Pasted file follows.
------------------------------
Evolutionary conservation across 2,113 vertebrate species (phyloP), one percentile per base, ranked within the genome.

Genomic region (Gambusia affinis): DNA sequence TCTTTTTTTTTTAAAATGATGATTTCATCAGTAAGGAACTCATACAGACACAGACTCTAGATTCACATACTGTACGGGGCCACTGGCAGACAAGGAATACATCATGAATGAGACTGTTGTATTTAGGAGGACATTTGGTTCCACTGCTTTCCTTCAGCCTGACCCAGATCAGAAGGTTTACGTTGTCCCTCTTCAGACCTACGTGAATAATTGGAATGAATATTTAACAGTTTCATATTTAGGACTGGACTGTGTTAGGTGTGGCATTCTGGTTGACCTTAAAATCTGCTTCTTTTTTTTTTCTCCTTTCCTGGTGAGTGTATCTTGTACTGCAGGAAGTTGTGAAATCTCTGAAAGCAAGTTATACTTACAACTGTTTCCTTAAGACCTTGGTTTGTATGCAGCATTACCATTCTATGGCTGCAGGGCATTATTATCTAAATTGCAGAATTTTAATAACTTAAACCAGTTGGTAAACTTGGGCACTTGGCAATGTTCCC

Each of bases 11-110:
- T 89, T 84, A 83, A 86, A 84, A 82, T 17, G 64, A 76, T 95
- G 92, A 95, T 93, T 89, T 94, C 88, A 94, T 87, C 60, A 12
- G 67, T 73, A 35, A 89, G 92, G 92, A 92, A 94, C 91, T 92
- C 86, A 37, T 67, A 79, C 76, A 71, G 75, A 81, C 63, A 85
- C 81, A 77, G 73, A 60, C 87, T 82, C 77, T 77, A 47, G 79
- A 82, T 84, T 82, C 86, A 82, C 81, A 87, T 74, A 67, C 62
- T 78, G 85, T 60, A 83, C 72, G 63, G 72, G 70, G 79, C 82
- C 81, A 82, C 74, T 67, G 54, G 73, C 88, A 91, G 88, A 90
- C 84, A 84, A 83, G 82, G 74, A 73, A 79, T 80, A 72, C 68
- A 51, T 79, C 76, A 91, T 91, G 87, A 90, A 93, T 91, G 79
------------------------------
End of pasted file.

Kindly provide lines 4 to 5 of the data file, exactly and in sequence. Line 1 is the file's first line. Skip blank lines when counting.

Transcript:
- T 89, T 84, A 83, A 86, A 84, A 82, T 17, G 64, A 76, T 95
- G 92, A 95, T 93, T 89, T 94, C 88, A 94, T 87, C 60, A 12